Thousands of tap water scald burns occur annually in the United States. Children under the age of 5 and adults over 65 are particularly high risk groups. All of these burns are preventable. The following can help you prevent or control tap water burns:
- Before placing a child into the bath or getting into the tub yourself, test the temperature of the water on the inside of your wrist.
- Hold your wrist in the water for a slow count of five. It should be comfortably warm, not hot. Generally, a child’s bath water temperature should not exceed 100 F.
- Never leave a young child unattended in the bathroom or tub.
- Mix the water to ensure there are no hot spots.
- Adjust the thermostat setting on your water heater to a temperature of 130F. While this setting may be higher than your present setting, it insures no bacteria growth in the heater.
Hot Water Causes Third Degree Burns…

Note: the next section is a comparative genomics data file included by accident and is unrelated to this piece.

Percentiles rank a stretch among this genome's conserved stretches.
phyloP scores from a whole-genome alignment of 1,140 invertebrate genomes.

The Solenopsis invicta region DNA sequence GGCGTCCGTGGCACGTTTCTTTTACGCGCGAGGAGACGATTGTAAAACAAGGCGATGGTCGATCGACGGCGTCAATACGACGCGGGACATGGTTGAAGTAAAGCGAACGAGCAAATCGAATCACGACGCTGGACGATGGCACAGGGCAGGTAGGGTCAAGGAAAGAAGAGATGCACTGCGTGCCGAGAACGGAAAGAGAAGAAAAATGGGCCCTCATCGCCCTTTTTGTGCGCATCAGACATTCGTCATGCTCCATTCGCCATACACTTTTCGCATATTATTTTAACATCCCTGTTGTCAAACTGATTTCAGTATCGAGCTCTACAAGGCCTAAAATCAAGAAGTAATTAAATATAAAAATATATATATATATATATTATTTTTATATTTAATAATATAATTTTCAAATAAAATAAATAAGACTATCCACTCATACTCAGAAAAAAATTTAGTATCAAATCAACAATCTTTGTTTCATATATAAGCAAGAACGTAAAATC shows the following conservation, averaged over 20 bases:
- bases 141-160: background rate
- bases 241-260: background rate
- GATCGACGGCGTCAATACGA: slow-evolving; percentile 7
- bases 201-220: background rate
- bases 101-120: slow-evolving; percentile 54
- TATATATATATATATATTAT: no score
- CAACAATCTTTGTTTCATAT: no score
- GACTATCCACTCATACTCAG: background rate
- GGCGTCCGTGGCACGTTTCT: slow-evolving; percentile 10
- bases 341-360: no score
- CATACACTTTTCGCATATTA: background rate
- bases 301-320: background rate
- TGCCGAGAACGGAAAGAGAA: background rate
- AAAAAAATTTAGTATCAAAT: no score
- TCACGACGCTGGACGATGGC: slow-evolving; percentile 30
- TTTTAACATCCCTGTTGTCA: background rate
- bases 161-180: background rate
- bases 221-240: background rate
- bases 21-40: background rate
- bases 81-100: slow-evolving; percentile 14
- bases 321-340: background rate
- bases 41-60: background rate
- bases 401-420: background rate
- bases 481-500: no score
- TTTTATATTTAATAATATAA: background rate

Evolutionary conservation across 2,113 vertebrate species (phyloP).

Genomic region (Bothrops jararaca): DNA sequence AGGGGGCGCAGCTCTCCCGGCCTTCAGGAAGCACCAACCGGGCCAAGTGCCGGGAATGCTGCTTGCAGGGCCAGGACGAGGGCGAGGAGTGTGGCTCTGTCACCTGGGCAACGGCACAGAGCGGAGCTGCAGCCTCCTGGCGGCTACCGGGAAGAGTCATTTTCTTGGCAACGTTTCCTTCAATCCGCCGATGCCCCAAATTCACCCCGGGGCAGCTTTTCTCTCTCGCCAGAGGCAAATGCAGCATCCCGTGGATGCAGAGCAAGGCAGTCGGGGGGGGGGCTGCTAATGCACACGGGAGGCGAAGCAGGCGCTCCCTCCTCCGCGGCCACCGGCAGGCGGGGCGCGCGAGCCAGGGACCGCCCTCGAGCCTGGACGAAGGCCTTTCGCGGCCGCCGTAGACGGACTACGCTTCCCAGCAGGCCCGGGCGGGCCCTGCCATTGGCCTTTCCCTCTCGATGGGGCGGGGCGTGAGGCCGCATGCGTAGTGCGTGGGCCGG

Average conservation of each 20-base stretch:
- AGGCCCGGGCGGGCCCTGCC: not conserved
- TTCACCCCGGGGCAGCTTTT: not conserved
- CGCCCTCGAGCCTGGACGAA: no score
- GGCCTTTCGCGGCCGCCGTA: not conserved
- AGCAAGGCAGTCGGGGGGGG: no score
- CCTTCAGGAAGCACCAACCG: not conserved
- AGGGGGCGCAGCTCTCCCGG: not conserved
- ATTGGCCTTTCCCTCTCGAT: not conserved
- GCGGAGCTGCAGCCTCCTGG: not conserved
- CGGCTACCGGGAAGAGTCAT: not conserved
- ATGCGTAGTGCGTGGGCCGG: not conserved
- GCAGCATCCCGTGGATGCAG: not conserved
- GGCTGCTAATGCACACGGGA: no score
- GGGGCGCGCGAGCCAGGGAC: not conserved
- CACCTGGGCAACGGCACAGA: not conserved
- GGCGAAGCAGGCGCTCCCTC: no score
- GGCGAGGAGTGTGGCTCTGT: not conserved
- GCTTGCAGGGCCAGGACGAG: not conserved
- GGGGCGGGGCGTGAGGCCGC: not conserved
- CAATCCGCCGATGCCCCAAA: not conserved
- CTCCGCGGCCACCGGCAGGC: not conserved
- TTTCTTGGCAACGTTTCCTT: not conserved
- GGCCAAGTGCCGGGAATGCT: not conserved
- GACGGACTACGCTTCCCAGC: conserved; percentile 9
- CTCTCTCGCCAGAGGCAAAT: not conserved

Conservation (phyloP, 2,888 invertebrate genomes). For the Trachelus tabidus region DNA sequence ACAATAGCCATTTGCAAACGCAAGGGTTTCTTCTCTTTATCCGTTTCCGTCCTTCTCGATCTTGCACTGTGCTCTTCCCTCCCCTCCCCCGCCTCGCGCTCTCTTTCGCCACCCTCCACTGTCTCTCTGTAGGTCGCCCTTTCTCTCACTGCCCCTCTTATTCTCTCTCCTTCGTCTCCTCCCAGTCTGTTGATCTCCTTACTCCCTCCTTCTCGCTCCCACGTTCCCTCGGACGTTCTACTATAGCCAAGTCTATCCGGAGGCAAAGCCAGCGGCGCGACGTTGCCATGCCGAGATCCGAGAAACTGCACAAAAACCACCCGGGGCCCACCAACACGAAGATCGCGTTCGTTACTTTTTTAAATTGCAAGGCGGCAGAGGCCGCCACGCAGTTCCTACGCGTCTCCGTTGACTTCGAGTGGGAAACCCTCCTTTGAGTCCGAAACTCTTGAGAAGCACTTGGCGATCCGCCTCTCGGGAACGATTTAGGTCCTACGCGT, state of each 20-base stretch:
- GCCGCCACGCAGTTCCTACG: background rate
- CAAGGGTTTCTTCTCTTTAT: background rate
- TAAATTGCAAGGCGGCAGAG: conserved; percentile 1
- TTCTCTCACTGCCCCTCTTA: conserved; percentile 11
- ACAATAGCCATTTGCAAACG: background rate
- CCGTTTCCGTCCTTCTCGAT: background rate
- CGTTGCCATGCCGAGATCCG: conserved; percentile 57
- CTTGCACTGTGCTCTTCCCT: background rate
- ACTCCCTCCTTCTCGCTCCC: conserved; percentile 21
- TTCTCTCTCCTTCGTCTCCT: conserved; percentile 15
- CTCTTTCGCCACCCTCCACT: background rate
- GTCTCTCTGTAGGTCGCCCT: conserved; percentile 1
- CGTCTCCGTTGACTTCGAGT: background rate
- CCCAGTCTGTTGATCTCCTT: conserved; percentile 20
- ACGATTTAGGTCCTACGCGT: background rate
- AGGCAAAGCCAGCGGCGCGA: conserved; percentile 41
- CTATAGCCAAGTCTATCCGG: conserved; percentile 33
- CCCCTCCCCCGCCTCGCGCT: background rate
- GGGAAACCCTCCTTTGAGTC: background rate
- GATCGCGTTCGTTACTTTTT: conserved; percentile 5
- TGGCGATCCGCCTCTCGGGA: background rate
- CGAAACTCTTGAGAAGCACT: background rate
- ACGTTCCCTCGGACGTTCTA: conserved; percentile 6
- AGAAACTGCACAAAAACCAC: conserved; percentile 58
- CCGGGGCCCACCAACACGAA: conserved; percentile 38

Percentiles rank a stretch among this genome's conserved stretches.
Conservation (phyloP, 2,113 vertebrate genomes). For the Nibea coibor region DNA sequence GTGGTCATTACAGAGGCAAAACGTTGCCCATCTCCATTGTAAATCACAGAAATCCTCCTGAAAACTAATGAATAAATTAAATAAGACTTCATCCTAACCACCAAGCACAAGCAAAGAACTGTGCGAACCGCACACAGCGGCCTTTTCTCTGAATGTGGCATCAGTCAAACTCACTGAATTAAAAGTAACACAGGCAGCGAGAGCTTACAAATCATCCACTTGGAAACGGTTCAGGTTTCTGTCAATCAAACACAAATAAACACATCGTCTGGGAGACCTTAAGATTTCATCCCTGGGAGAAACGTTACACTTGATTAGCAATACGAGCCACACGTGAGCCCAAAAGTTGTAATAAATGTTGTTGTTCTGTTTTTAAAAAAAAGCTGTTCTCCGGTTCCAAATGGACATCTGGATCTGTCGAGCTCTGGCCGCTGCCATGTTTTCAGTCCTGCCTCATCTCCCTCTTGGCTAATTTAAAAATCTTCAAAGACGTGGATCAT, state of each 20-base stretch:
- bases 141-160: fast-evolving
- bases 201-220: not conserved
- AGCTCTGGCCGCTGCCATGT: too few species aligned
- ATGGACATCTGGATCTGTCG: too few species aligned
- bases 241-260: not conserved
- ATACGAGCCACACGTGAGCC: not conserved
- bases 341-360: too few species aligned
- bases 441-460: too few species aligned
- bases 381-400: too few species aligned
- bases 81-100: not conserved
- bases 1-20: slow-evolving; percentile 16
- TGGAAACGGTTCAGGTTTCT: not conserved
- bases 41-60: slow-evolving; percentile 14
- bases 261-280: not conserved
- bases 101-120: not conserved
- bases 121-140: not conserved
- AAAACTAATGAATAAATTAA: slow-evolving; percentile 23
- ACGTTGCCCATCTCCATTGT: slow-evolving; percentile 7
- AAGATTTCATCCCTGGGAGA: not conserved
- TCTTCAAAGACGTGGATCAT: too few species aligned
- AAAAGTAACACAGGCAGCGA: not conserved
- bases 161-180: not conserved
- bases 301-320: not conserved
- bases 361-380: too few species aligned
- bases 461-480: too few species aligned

- In 1 second at 156 F
- In 2 seconds at 149 F
- In 5 seconds at 140 F
- In 15 seconds at 133F
First Aid for Scalds
Quickly remove clothing, if you can. This helps the heat escape from the skin. However, if stuck to the skin, leave the clothes on to avoid further skin damage. Immediately pour cold water gently over the scald for 15 to 20 minutes. Never use ice, oil, butter or ointments. These can further damage the skin. Cover the scald with a clean cloth. See a doctor if the scald is on the hands, feet, genitals or buttocks, if it is blistered, or if in doubt.